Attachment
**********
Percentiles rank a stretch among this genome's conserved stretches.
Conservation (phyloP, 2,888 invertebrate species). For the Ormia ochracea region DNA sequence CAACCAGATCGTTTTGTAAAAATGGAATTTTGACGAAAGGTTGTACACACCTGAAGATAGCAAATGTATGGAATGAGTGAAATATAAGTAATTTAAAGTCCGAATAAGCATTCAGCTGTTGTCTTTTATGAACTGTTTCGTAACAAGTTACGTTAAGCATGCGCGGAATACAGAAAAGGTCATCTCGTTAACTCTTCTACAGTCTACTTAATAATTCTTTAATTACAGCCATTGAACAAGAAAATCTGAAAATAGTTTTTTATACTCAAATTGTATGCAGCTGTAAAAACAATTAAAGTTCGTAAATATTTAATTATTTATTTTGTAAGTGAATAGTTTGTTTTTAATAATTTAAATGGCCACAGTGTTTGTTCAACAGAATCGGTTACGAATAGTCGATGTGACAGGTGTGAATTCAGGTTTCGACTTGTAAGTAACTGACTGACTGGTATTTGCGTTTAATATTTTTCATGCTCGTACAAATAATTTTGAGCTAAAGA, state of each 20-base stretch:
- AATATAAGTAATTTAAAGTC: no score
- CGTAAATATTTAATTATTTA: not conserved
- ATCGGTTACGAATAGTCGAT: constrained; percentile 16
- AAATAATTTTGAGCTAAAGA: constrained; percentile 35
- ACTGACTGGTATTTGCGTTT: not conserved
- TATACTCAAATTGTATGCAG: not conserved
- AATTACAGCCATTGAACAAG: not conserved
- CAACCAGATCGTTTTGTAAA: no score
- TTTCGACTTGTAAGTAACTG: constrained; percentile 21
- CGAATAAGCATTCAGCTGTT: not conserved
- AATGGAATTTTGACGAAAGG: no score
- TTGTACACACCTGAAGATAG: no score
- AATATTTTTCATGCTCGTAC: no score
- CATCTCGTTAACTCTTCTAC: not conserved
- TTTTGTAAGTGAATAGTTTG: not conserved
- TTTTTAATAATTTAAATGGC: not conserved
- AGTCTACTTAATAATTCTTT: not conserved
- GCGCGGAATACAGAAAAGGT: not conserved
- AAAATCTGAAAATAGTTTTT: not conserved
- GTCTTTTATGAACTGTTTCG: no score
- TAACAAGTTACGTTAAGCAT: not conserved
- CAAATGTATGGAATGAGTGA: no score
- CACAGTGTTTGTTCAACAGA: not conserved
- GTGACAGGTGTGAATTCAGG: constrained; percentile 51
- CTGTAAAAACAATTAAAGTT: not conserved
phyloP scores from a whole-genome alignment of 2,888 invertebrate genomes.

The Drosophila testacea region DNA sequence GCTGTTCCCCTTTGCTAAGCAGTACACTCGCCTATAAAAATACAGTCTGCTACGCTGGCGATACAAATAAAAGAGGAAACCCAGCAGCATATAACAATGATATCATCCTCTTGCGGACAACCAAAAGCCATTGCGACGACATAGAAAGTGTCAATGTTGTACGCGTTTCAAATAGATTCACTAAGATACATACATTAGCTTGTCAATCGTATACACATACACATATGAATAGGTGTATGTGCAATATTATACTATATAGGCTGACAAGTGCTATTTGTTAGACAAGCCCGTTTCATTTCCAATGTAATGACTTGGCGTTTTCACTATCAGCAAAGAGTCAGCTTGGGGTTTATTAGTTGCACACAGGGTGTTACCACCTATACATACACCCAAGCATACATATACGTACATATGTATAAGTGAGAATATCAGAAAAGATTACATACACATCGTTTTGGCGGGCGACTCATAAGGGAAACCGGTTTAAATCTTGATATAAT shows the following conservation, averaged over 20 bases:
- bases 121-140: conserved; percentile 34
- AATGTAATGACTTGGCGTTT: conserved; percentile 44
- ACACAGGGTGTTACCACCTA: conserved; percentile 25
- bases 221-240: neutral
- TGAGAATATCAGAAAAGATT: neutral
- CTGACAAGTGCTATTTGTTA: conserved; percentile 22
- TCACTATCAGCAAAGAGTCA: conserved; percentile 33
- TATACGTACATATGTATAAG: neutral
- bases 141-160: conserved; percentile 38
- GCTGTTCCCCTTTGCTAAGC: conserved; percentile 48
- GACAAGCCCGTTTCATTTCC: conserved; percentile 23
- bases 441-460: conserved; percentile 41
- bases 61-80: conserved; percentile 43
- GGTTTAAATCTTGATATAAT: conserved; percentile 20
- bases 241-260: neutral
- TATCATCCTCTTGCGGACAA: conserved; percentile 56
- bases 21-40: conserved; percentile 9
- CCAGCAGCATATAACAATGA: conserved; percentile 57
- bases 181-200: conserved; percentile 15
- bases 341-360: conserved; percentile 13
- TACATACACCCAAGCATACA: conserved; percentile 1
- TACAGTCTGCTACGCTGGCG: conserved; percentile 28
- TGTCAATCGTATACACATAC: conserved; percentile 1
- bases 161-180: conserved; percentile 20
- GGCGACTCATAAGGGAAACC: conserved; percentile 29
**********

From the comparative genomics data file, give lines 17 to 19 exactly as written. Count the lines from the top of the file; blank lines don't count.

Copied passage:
- TTTTGTAAGTGAATAGTTTG: not conserved
- TTTTTAATAATTTAAATGGC: not conserved
- AGTCTACTTAATAATTCTTT: not conserved